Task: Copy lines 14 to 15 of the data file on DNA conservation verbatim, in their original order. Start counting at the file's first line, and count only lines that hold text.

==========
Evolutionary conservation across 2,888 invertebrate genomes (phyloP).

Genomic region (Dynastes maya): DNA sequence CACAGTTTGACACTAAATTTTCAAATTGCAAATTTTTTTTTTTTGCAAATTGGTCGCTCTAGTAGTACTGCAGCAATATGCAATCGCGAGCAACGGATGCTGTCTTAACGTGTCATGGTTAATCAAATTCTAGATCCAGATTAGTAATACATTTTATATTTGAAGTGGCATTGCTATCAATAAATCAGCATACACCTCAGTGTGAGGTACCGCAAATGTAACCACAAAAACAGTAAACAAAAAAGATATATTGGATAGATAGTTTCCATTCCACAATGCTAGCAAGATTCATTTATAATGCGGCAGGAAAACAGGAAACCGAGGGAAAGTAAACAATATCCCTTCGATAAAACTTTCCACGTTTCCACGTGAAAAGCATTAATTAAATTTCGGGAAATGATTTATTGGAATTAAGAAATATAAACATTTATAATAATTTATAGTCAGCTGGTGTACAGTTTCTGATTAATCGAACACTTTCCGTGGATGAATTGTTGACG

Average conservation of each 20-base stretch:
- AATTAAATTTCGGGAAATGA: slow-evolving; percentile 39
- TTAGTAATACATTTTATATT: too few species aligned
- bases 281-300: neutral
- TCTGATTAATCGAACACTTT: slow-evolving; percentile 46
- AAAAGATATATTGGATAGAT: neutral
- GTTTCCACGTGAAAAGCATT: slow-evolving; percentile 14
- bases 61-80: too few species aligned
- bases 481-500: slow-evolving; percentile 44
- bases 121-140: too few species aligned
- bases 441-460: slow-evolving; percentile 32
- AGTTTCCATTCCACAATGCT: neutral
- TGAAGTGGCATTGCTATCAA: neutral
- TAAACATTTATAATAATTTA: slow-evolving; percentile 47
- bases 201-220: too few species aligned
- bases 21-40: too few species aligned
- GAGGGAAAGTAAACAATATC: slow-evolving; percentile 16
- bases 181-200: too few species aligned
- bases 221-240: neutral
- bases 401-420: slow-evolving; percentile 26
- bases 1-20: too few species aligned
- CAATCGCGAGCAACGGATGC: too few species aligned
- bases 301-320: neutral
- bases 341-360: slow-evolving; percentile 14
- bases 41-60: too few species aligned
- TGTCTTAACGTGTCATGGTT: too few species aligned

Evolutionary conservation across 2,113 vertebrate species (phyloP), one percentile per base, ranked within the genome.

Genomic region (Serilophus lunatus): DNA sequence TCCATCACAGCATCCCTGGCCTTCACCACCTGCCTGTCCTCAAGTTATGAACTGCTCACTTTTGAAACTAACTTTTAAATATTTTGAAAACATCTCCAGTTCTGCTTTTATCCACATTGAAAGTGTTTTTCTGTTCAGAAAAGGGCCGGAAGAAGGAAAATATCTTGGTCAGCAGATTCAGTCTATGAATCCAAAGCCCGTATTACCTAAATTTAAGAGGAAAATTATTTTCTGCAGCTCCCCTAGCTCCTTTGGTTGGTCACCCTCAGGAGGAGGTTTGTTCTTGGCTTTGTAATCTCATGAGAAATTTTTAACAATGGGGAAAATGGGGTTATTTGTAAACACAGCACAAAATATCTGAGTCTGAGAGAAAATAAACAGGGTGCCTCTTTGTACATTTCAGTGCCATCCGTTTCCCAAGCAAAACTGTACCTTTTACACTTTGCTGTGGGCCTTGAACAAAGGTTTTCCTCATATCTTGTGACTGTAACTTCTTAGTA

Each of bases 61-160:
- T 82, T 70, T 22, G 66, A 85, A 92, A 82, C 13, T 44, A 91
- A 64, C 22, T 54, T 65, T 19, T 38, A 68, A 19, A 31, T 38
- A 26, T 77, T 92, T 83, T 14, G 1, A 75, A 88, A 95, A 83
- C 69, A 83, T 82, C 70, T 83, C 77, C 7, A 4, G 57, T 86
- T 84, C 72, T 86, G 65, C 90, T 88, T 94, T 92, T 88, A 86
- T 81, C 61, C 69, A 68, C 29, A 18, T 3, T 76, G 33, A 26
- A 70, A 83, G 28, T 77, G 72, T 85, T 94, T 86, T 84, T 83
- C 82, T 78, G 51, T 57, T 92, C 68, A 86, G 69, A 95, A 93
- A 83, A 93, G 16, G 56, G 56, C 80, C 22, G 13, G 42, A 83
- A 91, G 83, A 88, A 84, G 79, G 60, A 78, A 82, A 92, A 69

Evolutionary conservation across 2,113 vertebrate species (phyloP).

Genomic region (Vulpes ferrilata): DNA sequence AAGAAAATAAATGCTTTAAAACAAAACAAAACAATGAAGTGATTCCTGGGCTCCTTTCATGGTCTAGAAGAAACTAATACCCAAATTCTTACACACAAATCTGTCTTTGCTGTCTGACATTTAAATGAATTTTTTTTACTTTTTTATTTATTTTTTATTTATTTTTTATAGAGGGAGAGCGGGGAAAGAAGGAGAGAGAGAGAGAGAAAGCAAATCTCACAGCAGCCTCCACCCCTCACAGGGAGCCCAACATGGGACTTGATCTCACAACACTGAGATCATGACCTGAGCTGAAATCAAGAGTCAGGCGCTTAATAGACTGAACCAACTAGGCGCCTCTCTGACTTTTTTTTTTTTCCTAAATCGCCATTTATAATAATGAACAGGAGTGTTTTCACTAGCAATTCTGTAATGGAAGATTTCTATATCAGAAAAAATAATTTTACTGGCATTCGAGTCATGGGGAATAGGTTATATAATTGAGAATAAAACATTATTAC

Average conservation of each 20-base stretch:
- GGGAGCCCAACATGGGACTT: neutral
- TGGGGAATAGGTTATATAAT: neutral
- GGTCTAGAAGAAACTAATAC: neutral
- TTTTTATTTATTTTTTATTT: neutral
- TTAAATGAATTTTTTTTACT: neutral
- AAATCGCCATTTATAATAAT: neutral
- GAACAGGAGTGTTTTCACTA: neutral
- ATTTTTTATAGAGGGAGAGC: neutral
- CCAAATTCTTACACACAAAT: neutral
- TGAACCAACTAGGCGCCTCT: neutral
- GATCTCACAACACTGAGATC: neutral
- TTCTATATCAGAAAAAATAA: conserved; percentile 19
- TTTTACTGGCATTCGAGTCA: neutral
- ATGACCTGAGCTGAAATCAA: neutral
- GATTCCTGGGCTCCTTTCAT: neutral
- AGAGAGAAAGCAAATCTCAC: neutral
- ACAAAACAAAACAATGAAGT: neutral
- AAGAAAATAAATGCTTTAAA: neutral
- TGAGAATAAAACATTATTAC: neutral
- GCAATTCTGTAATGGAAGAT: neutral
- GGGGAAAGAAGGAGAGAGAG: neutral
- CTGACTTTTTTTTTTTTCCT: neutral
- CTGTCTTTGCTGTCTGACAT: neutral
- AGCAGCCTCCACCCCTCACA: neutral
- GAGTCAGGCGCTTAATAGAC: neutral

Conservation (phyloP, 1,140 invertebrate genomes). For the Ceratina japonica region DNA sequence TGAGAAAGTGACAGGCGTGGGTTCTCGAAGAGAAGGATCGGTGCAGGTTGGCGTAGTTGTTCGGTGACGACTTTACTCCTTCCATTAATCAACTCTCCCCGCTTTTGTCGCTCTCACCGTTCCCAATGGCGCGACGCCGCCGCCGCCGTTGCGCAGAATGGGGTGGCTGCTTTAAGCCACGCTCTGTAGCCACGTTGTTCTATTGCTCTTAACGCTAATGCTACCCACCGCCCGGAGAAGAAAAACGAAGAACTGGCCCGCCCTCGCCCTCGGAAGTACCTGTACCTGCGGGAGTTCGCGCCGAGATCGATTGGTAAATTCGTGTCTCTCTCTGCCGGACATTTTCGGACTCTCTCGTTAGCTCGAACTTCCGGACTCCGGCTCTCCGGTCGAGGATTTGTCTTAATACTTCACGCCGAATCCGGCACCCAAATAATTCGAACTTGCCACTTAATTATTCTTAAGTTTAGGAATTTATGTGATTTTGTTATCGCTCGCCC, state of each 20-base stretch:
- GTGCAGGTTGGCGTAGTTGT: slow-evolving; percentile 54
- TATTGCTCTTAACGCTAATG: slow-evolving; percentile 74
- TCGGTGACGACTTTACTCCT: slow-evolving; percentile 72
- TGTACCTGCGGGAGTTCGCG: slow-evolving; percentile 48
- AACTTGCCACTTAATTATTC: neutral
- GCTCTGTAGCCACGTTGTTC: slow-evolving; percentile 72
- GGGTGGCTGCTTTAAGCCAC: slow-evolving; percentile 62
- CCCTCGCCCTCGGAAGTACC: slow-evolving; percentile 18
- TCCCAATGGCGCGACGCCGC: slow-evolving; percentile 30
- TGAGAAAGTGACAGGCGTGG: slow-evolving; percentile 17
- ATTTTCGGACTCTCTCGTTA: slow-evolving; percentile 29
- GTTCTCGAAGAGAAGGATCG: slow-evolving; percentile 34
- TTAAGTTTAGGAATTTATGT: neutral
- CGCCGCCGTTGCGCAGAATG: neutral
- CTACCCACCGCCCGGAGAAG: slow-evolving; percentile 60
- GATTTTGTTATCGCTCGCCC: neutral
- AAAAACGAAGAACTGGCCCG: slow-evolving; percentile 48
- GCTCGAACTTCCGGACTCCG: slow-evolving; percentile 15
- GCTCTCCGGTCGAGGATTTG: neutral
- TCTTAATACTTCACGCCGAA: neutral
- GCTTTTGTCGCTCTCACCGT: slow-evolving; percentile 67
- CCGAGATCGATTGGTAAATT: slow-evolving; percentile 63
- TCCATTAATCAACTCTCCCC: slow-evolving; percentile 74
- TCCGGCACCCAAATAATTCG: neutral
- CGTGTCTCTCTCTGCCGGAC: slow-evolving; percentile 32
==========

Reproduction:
- AGTTTCCATTCCACAATGCT: neutral
- TGAAGTGGCATTGCTATCAA: neutral